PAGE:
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There is overwhelming evidence that the Western diet is responsible for myriad health problems including heart disease, hypertension, cancer, osteoporosis, obesity, celiac disease, diabetes, and some autoimmune disorders. The correlation is pretty clear – as our diet has included more processed and refined foods, the incidence of these health problems has increased. As we have increased harmful things in our diets, like refined salt, sugar, flour and hydrogenated oils, we have decreased the nutrients necessary for good health. While most of our attention has focused on the health consequences of the Western diet, those of us in the mental health field have seen a similar rise in many mental disorders including bipolar disorder, ADHD, schizophrenia, Alzheimer’s disease and other types of dementia, as well as depression and anxiety disorders of all sorts. It doesn’t seem too big a leap to suspect that the Western diet and its lack of nutrients necessary for physical health may also be responsible for the rising incidence of problems related to mental illness.


The definition of “processed” can vary because the degree of processing can range from minimal as in the case of some canned goods, especially home canned, to highly processed foods as in some lunchmeats, artificial cheese, and boxed foods. It usually refers to food in boxes, cans, and other types of packages. Examples of minimally processed food would be canned fruit with no other ingredients added and some whole grain breads. Examples of highly processed food would be hot dogs, margarine, cola drinks, boxed macaroni and cheese, and artificial sweeteners.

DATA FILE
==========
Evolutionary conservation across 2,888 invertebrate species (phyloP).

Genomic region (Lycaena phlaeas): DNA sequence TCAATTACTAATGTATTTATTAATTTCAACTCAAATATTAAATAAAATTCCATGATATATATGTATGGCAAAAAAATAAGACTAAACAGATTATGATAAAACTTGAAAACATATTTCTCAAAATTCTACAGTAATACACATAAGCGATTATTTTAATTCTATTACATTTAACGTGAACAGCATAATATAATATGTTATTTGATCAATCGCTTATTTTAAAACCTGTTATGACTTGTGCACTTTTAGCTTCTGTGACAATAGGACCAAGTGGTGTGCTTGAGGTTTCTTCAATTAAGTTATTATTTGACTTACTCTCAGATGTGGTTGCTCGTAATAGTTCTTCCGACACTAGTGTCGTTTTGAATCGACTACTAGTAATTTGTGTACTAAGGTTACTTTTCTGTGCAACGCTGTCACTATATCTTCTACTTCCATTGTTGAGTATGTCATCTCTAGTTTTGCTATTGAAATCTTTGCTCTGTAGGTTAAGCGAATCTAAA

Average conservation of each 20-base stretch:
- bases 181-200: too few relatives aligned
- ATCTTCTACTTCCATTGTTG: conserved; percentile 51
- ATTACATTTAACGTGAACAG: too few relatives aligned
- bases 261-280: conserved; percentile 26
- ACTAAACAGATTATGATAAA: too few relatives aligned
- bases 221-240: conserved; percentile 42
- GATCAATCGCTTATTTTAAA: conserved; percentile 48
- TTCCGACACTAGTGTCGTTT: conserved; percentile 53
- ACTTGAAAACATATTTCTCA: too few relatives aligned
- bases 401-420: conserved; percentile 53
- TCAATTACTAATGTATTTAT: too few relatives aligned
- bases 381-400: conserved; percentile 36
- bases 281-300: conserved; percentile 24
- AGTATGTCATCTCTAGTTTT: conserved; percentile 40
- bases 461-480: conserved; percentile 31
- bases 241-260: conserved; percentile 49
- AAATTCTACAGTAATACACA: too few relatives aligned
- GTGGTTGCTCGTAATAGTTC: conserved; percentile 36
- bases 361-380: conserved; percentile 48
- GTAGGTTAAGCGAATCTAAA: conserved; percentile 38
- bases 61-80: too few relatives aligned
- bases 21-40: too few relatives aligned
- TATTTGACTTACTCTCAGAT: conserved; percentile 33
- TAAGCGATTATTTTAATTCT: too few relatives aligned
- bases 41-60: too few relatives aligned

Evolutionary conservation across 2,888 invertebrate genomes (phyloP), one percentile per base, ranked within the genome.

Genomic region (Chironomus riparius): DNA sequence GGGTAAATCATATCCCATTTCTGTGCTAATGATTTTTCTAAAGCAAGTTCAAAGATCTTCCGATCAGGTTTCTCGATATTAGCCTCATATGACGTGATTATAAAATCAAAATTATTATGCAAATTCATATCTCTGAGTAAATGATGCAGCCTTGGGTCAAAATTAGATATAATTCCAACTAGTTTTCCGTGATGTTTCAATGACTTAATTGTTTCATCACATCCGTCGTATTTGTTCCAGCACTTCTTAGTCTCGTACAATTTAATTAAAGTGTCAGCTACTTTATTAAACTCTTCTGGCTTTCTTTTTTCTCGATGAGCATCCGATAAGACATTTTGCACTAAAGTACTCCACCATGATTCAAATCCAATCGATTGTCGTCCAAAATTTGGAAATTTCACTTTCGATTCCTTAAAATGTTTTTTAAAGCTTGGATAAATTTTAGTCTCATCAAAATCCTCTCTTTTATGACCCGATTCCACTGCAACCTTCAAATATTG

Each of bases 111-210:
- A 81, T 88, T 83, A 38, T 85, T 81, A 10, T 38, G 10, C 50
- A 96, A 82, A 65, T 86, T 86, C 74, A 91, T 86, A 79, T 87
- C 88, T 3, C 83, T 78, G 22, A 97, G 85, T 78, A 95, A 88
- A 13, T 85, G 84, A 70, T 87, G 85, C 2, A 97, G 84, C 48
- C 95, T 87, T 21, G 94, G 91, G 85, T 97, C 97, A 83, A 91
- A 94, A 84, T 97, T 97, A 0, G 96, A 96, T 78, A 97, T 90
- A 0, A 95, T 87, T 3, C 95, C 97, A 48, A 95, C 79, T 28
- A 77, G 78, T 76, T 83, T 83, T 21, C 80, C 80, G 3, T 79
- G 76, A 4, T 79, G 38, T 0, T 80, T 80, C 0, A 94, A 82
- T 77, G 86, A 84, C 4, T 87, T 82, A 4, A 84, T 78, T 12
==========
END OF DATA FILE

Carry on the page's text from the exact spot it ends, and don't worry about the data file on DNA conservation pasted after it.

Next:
Basically, processed food is man-made food, or food that has been altered from its natural state. Whole food, on the other hand, is food that grows in the ground and on trees such as fresh fruit, garden vegetables, and nuts. Whole foods are free of artificial ingredients or additives.


Processed foods have artificial ingredients like dyes, texturizers, preservatives, and trans-fats. Many of these ingredients are known to be detrimental to our health and some that are commonly used in the U.S. are outlawed in other countries. For instance, numerous studies, including a 2007 study from the University of Southampton, have found that artificial food coloring increases ADHD (hyperactivity) behavior in children. As a result, at least six food colorings that are prevalent in the U.S. have been outlawed in the UK and other parts of the world. Processed foods often contain very high amounts of sodium from refined salt.